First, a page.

Phillip Carter—a former top Pentagon official who’s now a senior fellow at the Center for a New American Security, studying veterans’ issues—believes that while the IG report and other investigations may new light shed on old problems, larger issues are still unresolved.

“There are systemic issues with the VA’s allocation of medical resources generally that run much deeper than Sec. Shinseki and his leadership of the VA,” Carter said, “and lay partly at the feet of Congress for neglecting this issue so long too.”

“However,” Carter added “accountability rests with the Secretary, and these issues arguably should have been fixed during Sec. Shinseki’s tenure.” 

Editor's Note: This story will be updated as new information becomes available.




The Most Random Old TV Stars to Appear on ‘Mad Men’

Is that Rory Gilmore having sex with Pete Campbell? Mr. Belding, why are you hawking Cool Whip? A look at the forgotten TV veterans to guest star on Mad Men.

We’ve all had the experience. You channel-surf through that spate of cable channels—TNT, TBS, USA—that show reruns of old (or, rather, old-ish) TV shows—ER, Party of Five, Gilmore Girls—and watch one of those series’ stars in a memorable scene and think, “I wonder whatever happened to them?” Well, increasingly, the answer seems to be, “They’ve been cast on Mad Men.”

AMC’s hit cable drama seems to be a refuge of sorts for TV stars that Hollywood, and, in turn, we seem to have forgotten about: “Is that…Alex Mack?” “Oh my god, I think that’s Mr. Belding!” “Wasn’t he on Married…With Children?” Whoever’s doing the casting for Mad Men has a penchant for digging up some of TV’s treasures from the past and putting them on screen for us to see in new and unexpected ways—like in ’60s garb having sex with Pete Campbell. (Rory Gilmore, who knew you had it in you?)

On Sunday night’s mid-season finale of Mad Men, yet another blast from TV’s past appeared in a seemingly random role. Kellie Martin, star of ER and Life Goes On (and countless Lifetime TV movies), played one of Betty’s college girlfriends. Where does she rank among the series’ most pleasantly surprising castings? Here’s a look back.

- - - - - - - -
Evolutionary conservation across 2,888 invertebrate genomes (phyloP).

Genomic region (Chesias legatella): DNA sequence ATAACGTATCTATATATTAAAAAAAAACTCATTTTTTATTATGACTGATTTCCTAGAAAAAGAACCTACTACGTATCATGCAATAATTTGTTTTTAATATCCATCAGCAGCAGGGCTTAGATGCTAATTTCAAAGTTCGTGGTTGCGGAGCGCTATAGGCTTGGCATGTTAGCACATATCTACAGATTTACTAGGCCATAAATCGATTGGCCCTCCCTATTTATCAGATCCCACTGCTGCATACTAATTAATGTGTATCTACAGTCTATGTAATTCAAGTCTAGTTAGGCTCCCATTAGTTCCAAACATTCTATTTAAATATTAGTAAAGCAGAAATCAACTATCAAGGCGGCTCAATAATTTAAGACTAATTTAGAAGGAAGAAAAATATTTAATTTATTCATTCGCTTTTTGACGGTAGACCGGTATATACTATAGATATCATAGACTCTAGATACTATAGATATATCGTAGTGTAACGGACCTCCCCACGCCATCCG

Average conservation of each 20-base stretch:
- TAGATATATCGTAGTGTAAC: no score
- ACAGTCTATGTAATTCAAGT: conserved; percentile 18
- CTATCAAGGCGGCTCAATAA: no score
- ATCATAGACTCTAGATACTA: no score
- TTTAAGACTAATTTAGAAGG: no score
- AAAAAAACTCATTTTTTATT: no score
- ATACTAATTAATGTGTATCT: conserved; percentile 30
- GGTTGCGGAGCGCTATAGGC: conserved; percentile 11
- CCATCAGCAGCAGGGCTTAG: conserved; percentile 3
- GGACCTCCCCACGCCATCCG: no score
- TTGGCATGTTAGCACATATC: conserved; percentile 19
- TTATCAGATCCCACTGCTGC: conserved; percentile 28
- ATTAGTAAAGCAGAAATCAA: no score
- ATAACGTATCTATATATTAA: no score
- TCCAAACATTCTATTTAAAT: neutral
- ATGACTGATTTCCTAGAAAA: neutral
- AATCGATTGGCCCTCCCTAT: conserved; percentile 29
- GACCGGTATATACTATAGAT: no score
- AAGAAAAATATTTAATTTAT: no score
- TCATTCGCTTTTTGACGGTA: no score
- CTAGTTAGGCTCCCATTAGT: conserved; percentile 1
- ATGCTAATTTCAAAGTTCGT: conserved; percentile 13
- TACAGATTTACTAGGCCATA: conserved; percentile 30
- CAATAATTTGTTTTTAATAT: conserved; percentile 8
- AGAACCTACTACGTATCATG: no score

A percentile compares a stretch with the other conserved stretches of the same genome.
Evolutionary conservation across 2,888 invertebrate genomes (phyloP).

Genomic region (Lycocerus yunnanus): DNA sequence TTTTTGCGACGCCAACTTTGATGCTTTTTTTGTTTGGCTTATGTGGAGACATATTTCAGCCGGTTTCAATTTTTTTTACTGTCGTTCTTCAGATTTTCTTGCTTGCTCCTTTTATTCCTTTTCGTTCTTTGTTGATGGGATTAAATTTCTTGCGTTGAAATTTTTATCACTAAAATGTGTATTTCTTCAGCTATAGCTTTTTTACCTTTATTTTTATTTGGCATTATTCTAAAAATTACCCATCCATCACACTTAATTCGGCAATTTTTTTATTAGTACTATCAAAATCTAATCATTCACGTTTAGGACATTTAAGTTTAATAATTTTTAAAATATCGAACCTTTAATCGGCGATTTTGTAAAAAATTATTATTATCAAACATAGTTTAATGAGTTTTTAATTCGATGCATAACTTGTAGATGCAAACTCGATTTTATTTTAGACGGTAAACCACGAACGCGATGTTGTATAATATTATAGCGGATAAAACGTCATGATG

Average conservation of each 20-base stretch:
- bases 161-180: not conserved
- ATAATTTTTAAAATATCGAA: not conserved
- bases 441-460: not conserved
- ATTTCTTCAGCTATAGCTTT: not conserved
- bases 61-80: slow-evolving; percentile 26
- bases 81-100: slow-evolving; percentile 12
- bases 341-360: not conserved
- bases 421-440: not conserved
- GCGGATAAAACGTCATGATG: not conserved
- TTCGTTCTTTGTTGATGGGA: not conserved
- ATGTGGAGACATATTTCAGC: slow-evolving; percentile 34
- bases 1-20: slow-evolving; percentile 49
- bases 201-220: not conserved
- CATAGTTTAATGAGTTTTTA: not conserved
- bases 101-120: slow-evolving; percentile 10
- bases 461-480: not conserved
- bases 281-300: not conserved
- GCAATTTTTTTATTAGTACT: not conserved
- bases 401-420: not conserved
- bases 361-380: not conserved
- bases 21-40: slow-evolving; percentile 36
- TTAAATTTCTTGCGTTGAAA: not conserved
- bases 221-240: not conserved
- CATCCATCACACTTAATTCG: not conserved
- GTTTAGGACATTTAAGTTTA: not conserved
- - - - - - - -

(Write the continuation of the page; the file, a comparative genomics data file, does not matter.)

Kellie Martin

What you remember her from: She played the gifted, but socially awkward, teenage daughter Becca on the ’90s family drama Life Goes On and is responsible for a million tears for her part in one of the saddest, most shocking character deaths in TV history as Dr. Lucy Knight on ER.

Who she played on Mad Men: Martin popped up in this Sunday’s mid-season episode in a role that was simultaneously fairly innocuous and a tragic reminder of how old we’ve all gotten. A college pal of Betty’s who shows up with her family for a visit, Martin, who we fell in love with as one of Hollywood’s most talented teenage actors, played the mother of a teenager herself.

Neve Campbell

What you remember her from: Were you even around in the ’90s? Campbell was the ’90s actress, starring in a spate of the decade’s buzziest TV and film projects: the nighttime soap Party of Five, the definitive horror series Scream, the cult hit The Craft, and the impetus for every ’90s boy’s journey into manhood in Wild Things.

Who she played on Mad Men: Campbell showed up in a pivotal role in the most recent season premiere of Mad Men as Don Draper’s seatmate, on whom he unloads about his life with surprising honesty and candor. Of all the women that Don’s been seduced by, she may have been the most surprising—he spurns her advances.

Linda Cardellini

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What you remember her from: Campbell wasn’t the first ’90s icon to tangle with Don. Cardellini, who, like Kellie Martin, is an ER alum, is probably best known to TV fans (or, at least, good TV fans) for her role in the short-lived classic Freaks and Geeks. (Plus, if you have kids, you may recognize her as Velma in the live-action Scooby-Doo movies.)

Who she played on Mad Men: Cardellini earned a Guest Actress Emmy nomination for her turn last season as the neighbor Don had an affair with. Cardellini’s character still lives in Don’s building—maybe there’s time yet for the two to have another elevator run-in before the series wraps up.

Harry Hamlin

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What you know him from: People’s Sexiest Man Alive of 1987 played attorney Michael Kuzak in the ’80s legal drama L.A. Law. Before finding resurging relevance on Mad Men, he competed on Dancing with the Stars, as did his wife, Lisa Rinna.

Who he plays on Mad Men: Hamlin plays Jim Cutler, who was once SCDP’s nemesis and is now a partner seemingly hell-bent on ruining Don’s life. Also, he’s the man we all can thank for this classic GIF.

Alexis Bledel

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What you know her from: Talking a mile a minute for seven seasons as Rory Gilmore on Gilmore Girls. She also traveled with pants.